PRIME MINISTER Benjamin Netanyahu has served as the foreign minister. What might happen next?.
(photo credit: REUTERS)
If there is one thing Prime Minister Benjamin Netanyahu knows how to do, it is how to communicate.
He is Israel’s great communicator, one reason why he is on the trajectory to overcome David Ben-Gurion in just two months’ time as Israel’s longest serving prime minister. He knows how to talk to his people. He knows what strings in the nation’s historical memory to pull, and both when and how to pull them.
He knows what resonates, and what does not: his five election victories, including the most recent one last month, bear witness to that. He knows when to use passionate oratory, dramatic oratory, heroic oratory.
On Monday, in announcing – sort of – the end of the latest round of fighting in the South, which claimed four Israeli lives and paralyzed nearly two million Israelis for two days, he chose none of the above: neither passion, nor drama, nor heroism.
He did not – as he has done following previous rounds of violence, such as in November – address the nation. Rather, he issued a brief, seven-sentence statement that did not even mention that a ceasefire was agreed upon. Why acknowledge that an agreement of sorts was reached with terrorists?
“Over the last two days, we struck Hamas and Islamic Jihad with great force,” he said. “We hit over 350 targets. We struck at terrorist leaders and operatives and we destroyed terrorist buildings. The campaign is not over and it demands patience and sagacity. We are prepared to continue. The goal has been – and remains – ensuring quiet and security for the residents of the South. I send condolences to the families and best wishes for recovery to the wounded.”
And that was that.
No boasting of any great gains, no praise for the strength and resilience of the country in withstanding an unprecedented missile barrage. Just a short note saying the campaign is far from over.
Though not very inspiring – or inspiring at all – that brief communique sums up the situation rather well: there was no great victory, and no tremendous achievements to speak of, as the rockets fell silent early Monday morning.
There was relief in some quarters that the two days of non-stop missiles were over, and that life within 40 kilometers of the Gaza Strip could return to normal. But there was also deep frustration that the Gaza problem was not solved, but rather just kicked down the road. And the anemic communique reflected that reality.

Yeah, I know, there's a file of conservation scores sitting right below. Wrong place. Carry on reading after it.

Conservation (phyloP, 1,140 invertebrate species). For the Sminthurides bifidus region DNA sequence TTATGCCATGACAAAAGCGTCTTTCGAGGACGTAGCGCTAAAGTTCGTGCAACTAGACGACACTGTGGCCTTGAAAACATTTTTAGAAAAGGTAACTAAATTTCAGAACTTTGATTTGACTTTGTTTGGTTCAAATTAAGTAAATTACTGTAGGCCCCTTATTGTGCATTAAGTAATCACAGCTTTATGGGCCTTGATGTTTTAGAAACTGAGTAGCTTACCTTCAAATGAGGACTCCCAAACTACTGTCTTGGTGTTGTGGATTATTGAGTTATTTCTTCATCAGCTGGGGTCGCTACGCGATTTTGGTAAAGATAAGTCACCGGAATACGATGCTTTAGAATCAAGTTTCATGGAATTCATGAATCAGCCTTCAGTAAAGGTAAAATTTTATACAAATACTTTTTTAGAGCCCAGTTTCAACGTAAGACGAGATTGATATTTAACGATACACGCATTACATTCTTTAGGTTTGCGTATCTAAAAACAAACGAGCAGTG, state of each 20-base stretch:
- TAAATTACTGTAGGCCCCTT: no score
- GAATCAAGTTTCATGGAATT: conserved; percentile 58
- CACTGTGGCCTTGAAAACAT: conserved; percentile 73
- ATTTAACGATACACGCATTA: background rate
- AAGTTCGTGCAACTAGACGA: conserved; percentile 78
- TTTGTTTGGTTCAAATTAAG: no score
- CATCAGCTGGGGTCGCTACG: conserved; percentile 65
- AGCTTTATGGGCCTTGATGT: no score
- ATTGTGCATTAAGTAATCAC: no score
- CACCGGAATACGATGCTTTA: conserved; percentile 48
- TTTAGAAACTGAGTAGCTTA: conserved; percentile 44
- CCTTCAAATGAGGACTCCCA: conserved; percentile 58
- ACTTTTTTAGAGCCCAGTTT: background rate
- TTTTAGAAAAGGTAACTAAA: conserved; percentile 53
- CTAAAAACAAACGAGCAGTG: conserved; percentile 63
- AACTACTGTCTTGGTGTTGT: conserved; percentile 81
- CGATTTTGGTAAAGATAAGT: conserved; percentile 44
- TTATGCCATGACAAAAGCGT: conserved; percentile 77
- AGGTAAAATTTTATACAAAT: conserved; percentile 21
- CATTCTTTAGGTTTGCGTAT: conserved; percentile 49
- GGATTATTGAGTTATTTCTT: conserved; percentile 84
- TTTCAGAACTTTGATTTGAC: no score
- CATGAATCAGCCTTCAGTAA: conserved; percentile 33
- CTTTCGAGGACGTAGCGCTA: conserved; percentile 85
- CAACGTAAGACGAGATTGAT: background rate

The statement was honest in that it stated what happened, made no boasts, unrealistic claims or pie-in-the-sky claims of victory just around the corner. Boxers do not run out and claim victory between rounds of a 15-round bout. And that is what Israel’s confrontation with Hamas and Islamic Jihad in Gaza has become: a deadly fight of many rounds.
The way Netanyahu handled this round was no different than the way he handled 500 missiles fired toward Israel from Gaza in November, something that triggered then-defense minister Avigdor Liberman’s decision to leave the government, thereby forcing new elections. And it was no different than the way he handled the missile attack on Moshav Mishmeret in March, when he cut short his trip to Washington and flew back to Israel to deal with yet another Gaza crisis.
Then, as now, Netanyahu hit back, but stopped short of a wider military campaign; taking considerable political fire for his actions – and for not, as some called upon him to do, “finishing the job, once and for all.”
In Netanyahu’s mind, it is impossible at this point to finish the job in Gaza once and for all. Sure, Israel could retake the coastal strip, but at a high cost in blood and treasure.
And then what? Administer it again, even though that did not turn out so well the first time? Hand it over to the Palestinian Authority, although that also did not turn out well the first time?
Last month, just prior to the elections, Netanyahu was asked in one of his many pre-election interviews why he did not take more aggressive action in Gaza.
“I do not wage unnecessary wars,” he said. “I use force when it is needed and am willing to pay the price, but only when needed. More than that, I am willing to pay the political price when you don’t need [force]. I want every mother and father to know that I will not send their children to war without exhausting every possibility. It is very possible – very possible – that we will need to launch a wider military campaign in the Gaza Strip and mobilize the forces. But that is the last option, not the first.”
While Netanyahu made clear on Monday that this option remains on the table, the manner in which he conducted the operation over the last two days – refraining again from launching a wide-scale military campaign that might win him some momentarily applause – shows that he does not believe every other option has yet been exhausted.
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